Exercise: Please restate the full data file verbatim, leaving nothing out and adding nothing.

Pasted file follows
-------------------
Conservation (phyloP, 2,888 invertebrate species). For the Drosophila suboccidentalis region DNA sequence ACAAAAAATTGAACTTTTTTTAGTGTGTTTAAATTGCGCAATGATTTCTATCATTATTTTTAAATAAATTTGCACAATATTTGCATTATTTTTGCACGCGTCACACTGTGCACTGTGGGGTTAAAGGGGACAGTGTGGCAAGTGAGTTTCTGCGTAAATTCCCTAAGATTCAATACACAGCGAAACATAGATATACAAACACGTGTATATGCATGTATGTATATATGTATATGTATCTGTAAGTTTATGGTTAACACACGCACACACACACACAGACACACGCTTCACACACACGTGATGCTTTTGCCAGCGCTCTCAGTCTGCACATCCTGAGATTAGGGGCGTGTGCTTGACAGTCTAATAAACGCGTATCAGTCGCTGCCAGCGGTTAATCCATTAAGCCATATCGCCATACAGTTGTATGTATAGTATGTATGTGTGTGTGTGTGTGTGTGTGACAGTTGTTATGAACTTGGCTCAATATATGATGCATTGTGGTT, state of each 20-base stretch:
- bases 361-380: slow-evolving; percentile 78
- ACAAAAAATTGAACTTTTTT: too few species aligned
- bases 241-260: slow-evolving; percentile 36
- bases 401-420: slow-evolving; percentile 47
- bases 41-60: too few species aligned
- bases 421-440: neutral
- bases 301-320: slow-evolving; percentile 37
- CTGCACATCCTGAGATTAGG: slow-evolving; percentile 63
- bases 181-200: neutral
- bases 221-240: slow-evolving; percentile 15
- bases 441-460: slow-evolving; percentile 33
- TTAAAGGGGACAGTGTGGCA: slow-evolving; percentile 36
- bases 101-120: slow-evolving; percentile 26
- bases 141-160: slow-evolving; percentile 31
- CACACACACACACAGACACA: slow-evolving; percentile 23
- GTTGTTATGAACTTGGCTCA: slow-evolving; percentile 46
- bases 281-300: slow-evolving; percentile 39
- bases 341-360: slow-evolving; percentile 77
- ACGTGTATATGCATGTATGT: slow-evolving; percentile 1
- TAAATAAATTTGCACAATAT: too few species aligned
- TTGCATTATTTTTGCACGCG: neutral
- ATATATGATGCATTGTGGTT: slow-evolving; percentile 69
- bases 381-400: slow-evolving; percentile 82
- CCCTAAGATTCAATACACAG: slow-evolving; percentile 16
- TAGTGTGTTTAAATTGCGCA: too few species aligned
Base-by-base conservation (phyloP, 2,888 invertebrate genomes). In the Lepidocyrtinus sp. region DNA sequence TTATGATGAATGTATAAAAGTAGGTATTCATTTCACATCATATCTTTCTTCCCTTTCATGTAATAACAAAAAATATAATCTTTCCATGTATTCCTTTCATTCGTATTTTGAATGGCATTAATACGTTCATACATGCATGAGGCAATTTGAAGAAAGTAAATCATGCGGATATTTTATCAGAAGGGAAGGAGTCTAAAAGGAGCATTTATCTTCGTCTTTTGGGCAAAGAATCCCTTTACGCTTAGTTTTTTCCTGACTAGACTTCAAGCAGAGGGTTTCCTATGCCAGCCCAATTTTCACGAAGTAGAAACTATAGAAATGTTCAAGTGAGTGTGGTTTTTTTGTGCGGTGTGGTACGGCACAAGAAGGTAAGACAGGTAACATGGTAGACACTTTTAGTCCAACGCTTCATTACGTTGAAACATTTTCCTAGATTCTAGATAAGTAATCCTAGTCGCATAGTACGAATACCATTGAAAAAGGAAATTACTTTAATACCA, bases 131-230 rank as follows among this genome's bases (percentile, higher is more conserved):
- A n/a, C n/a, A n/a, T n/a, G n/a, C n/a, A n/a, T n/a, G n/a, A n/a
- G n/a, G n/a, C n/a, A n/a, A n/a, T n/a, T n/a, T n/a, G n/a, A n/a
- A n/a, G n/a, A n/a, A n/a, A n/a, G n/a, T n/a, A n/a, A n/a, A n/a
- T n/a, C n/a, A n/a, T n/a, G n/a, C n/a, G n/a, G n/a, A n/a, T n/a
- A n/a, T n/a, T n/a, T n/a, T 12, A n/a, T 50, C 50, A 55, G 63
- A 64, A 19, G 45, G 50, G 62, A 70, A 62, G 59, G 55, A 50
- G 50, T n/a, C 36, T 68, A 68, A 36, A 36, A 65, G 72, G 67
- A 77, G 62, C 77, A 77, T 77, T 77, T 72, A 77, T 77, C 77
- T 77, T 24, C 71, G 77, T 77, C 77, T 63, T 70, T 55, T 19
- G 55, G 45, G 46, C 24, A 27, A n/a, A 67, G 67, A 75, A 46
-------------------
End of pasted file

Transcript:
Conservation (phyloP, 2,888 invertebrate species). For the Drosophila suboccidentalis region DNA sequence ACAAAAAATTGAACTTTTTTTAGTGTGTTTAAATTGCGCAATGATTTCTATCATTATTTTTAAATAAATTTGCACAATATTTGCATTATTTTTGCACGCGTCACACTGTGCACTGTGGGGTTAAAGGGGACAGTGTGGCAAGTGAGTTTCTGCGTAAATTCCCTAAGATTCAATACACAGCGAAACATAGATATACAAACACGTGTATATGCATGTATGTATATATGTATATGTATCTGTAAGTTTATGGTTAACACACGCACACACACACACAGACACACGCTTCACACACACGTGATGCTTTTGCCAGCGCTCTCAGTCTGCACATCCTGAGATTAGGGGCGTGTGCTTGACAGTCTAATAAACGCGTATCAGTCGCTGCCAGCGGTTAATCCATTAAGCCATATCGCCATACAGTTGTATGTATAGTATGTATGTGTGTGTGTGTGTGTGTGTGACAGTTGTTATGAACTTGGCTCAATATATGATGCATTGTGGTT, state of each 20-base stretch:
- bases 361-380: slow-evolving; percentile 78
- ACAAAAAATTGAACTTTTTT: too few species aligned
- bases 241-260: slow-evolving; percentile 36
- bases 401-420: slow-evolving; percentile 47
- bases 41-60: too few species aligned
- bases 421-440: neutral
- bases 301-320: slow-evolving; percentile 37
- CTGCACATCCTGAGATTAGG: slow-evolving; percentile 63
- bases 181-200: neutral
- bases 221-240: slow-evolving; percentile 15
- bases 441-460: slow-evolving; percentile 33
- TTAAAGGGGACAGTGTGGCA: slow-evolving; percentile 36
- bases 101-120: slow-evolving; percentile 26
- bases 141-160: slow-evolving; percentile 31
- CACACACACACACAGACACA: slow-evolving; percentile 23
- GTTGTTATGAACTTGGCTCA: slow-evolving; percentile 46
- bases 281-300: slow-evolving; percentile 39
- bases 341-360: slow-evolving; percentile 77
- ACGTGTATATGCATGTATGT: slow-evolving; percentile 1
- TAAATAAATTTGCACAATAT: too few species aligned
- TTGCATTATTTTTGCACGCG: neutral
- ATATATGATGCATTGTGGTT: slow-evolving; percentile 69
- bases 381-400: slow-evolving; percentile 82
- CCCTAAGATTCAATACACAG: slow-evolving; percentile 16
- TAGTGTGTTTAAATTGCGCA: too few species aligned
Base-by-base conservation (phyloP, 2,888 invertebrate genomes). In the Lepidocyrtinus sp. region DNA sequence TTATGATGAATGTATAAAAGTAGGTATTCATTTCACATCATATCTTTCTTCCCTTTCATGTAATAACAAAAAATATAATCTTTCCATGTATTCCTTTCATTCGTATTTTGAATGGCATTAATACGTTCATACATGCATGAGGCAATTTGAAGAAAGTAAATCATGCGGATATTTTATCAGAAGGGAAGGAGTCTAAAAGGAGCATTTATCTTCGTCTTTTGGGCAAAGAATCCCTTTACGCTTAGTTTTTTCCTGACTAGACTTCAAGCAGAGGGTTTCCTATGCCAGCCCAATTTTCACGAAGTAGAAACTATAGAAATGTTCAAGTGAGTGTGGTTTTTTTGTGCGGTGTGGTACGGCACAAGAAGGTAAGACAGGTAACATGGTAGACACTTTTAGTCCAACGCTTCATTACGTTGAAACATTTTCCTAGATTCTAGATAAGTAATCCTAGTCGCATAGTACGAATACCATTGAAAAAGGAAATTACTTTAATACCA, bases 131-230 rank as follows among this genome's bases (percentile, higher is more conserved):
- A n/a, C n/a, A n/a, T n/a, G n/a, C n/a, A n/a, T n/a, G n/a, A n/a
- G n/a, G n/a, C n/a, A n/a, A n/a, T n/a, T n/a, T n/a, G n/a, A n/a
- A n/a, G n/a, A n/a, A n/a, A n/a, G n/a, T n/a, A n/a, A n/a, A n/a
- T n/a, C n/a, A n/a, T n/a, G n/a, C n/a, G n/a, G n/a, A n/a, T n/a
- A n/a, T n/a, T n/a, T n/a, T 12, A n/a, T 50, C 50, A 55, G 63
- A 64, A 19, G 45, G 50, G 62, A 70, A 62, G 59, G 55, A 50
- G 50, T n/a, C 36, T 68, A 68, A 36, A 36, A 65, G 72, G 67
- A 77, G 62, C 77, A 77, T 77, T 77, T 72, A 77, T 77, C 77
- T 77, T 24, C 71, G 77, T 77, C 77, T 63, T 70, T 55, T 19
- G 55, G 45, G 46, C 24, A 27, A n/a, A 67, G 67, A 75, A 46